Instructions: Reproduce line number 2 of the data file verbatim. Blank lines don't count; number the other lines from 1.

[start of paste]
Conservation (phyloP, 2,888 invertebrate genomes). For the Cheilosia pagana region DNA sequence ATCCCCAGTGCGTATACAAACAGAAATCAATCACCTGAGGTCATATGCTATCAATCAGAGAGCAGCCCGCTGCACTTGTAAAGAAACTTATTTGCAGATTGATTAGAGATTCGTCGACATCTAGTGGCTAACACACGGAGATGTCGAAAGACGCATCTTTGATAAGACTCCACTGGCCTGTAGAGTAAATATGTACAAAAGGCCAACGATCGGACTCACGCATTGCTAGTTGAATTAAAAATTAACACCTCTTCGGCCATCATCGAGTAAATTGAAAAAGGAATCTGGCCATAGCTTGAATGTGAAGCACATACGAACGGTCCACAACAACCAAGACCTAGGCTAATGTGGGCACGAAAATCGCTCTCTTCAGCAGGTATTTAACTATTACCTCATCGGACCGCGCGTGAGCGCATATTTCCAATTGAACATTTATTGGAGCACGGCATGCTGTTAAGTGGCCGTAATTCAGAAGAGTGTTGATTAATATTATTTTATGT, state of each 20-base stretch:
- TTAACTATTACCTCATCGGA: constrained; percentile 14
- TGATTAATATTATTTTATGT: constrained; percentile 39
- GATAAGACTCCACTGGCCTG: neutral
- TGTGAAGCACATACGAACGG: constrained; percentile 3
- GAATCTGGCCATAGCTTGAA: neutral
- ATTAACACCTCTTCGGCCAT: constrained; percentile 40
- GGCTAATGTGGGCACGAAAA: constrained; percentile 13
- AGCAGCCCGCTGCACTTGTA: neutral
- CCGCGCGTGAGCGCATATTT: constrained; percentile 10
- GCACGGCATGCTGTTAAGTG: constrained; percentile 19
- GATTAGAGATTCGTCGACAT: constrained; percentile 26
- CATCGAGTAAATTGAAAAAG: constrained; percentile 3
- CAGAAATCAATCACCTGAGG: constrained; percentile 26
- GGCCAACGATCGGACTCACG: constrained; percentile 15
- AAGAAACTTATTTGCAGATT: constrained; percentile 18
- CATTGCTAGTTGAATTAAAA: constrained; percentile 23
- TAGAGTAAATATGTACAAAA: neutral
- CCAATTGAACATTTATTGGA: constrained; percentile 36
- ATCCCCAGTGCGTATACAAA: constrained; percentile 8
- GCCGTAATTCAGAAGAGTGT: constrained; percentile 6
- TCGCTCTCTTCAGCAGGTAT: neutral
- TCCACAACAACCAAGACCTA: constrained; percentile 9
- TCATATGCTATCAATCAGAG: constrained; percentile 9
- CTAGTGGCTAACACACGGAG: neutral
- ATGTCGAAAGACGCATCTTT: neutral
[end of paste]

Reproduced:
- TTAACTATTACCTCATCGGA: constrained; percentile 14